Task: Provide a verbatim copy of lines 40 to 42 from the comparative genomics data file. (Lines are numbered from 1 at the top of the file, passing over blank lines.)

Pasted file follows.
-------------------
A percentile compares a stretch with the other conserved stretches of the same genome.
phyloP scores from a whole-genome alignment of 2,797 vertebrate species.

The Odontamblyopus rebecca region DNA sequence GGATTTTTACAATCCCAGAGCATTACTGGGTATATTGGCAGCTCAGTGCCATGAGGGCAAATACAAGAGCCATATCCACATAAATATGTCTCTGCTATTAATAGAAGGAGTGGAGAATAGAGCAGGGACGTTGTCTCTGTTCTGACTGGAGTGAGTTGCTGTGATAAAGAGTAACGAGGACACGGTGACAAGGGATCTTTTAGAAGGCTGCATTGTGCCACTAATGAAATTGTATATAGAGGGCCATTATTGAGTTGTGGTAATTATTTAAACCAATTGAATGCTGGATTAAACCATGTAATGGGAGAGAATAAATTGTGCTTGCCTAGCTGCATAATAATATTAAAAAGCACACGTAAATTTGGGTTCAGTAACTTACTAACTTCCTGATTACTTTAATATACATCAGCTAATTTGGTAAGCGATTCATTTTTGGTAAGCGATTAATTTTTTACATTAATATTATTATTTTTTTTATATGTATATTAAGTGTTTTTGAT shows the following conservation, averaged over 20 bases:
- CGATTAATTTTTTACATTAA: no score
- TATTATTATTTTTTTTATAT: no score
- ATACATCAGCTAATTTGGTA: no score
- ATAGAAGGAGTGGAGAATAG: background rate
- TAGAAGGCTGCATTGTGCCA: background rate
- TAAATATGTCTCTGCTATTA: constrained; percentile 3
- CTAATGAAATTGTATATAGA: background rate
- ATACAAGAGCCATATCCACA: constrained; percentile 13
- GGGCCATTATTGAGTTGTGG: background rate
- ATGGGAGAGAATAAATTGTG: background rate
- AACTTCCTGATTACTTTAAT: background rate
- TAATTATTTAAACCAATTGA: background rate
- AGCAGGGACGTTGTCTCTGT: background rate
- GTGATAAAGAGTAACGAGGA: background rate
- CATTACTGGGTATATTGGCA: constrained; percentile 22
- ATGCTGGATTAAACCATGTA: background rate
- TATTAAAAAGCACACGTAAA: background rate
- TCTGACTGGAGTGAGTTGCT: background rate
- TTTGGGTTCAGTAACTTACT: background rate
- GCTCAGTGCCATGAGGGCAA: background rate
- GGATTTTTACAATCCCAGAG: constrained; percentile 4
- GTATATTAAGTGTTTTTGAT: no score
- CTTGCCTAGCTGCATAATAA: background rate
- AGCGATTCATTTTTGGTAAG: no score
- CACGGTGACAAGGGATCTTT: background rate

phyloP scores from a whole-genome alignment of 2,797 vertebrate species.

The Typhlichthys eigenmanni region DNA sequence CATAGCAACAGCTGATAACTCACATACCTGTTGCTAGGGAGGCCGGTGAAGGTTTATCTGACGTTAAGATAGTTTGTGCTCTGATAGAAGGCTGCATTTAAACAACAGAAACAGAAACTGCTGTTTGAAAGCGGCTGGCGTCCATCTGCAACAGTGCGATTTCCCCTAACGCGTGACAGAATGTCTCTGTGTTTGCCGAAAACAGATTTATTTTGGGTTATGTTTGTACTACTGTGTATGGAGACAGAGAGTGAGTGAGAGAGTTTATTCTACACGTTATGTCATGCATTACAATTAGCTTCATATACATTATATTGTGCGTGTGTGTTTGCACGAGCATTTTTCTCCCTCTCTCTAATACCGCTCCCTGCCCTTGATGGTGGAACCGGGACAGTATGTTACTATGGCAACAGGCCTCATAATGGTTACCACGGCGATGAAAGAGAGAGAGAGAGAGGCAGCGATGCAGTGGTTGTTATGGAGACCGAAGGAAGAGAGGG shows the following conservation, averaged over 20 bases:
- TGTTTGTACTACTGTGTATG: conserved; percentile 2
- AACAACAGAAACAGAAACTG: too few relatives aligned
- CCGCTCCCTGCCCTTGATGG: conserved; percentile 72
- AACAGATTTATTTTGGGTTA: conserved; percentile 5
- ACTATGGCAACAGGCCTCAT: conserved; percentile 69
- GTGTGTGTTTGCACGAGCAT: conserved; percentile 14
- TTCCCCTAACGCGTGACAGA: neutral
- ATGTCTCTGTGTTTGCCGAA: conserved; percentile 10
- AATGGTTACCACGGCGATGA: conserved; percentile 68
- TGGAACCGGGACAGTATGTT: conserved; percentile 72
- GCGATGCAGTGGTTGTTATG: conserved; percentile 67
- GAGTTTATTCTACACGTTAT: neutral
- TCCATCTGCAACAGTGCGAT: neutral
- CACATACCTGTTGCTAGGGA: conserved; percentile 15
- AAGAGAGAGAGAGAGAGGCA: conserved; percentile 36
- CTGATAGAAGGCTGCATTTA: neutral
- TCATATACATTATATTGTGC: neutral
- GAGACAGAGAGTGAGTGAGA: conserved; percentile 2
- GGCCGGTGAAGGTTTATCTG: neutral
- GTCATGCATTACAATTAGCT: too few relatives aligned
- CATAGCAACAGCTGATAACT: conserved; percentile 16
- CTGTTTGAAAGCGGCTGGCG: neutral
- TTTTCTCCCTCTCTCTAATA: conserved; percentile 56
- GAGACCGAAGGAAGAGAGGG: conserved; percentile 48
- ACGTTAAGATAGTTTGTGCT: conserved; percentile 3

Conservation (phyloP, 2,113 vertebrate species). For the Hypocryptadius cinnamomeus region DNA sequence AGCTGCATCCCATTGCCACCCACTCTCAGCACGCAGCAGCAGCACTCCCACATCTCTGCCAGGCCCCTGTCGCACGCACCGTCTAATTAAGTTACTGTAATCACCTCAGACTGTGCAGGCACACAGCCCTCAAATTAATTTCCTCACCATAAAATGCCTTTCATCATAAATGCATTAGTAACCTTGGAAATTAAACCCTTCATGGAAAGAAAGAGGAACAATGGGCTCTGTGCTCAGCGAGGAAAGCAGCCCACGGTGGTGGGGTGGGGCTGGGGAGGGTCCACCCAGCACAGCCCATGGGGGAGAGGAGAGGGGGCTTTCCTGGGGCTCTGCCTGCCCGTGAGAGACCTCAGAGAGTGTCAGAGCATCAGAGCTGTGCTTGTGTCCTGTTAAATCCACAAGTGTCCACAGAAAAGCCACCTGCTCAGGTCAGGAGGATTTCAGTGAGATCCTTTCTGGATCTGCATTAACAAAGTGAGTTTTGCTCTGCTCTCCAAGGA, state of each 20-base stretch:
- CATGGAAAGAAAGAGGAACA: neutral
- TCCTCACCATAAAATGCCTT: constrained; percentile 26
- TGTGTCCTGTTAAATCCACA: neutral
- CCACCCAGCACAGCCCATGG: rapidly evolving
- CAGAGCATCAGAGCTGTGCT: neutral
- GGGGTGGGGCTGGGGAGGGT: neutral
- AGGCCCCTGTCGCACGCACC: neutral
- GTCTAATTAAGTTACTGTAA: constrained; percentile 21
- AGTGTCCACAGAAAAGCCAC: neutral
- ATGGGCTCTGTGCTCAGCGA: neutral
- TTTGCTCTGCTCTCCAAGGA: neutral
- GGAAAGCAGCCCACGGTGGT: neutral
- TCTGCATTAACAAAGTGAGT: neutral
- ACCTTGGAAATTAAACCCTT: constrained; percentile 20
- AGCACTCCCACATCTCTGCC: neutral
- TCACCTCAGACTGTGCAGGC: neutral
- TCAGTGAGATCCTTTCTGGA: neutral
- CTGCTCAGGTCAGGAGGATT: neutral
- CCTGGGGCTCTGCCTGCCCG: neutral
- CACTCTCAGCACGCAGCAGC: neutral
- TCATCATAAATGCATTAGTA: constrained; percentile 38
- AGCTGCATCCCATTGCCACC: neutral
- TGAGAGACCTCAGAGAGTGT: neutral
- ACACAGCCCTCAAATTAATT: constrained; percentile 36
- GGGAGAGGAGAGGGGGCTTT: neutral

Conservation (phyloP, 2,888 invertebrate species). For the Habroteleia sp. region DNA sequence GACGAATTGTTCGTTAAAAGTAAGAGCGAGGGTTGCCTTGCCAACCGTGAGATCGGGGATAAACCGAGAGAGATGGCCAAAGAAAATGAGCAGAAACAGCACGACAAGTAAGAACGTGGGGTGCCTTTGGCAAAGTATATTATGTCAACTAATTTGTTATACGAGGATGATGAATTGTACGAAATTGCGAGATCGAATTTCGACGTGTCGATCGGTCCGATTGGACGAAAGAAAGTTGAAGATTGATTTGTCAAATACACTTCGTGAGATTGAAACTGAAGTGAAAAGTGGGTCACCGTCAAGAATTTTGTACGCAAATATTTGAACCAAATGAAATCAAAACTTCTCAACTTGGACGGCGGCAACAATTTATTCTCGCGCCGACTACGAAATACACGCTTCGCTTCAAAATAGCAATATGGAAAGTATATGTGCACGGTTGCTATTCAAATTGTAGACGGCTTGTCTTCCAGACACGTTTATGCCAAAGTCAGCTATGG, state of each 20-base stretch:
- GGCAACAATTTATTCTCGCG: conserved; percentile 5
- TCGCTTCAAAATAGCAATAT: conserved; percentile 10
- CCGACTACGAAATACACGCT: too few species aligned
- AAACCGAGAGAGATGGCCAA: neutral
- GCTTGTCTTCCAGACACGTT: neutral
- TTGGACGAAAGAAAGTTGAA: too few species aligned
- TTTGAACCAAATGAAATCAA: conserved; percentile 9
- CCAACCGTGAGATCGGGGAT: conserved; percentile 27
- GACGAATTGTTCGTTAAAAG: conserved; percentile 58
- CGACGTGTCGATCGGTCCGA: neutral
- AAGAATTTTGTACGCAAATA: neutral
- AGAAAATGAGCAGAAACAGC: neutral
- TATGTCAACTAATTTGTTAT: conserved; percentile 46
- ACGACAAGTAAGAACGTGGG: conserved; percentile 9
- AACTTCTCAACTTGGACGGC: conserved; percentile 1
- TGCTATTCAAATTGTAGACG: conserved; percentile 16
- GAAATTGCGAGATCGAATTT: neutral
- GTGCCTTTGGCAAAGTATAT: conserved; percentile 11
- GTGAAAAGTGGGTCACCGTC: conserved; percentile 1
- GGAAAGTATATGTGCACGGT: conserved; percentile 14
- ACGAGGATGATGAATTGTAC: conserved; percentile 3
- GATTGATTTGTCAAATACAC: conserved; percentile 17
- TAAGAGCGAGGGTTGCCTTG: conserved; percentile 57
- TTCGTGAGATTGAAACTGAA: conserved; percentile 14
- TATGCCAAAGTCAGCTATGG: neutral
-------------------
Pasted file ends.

- TGGAACCGGGACAGTATGTT: conserved; percentile 72
- GCGATGCAGTGGTTGTTATG: conserved; percentile 67
- GAGTTTATTCTACACGTTAT: neutral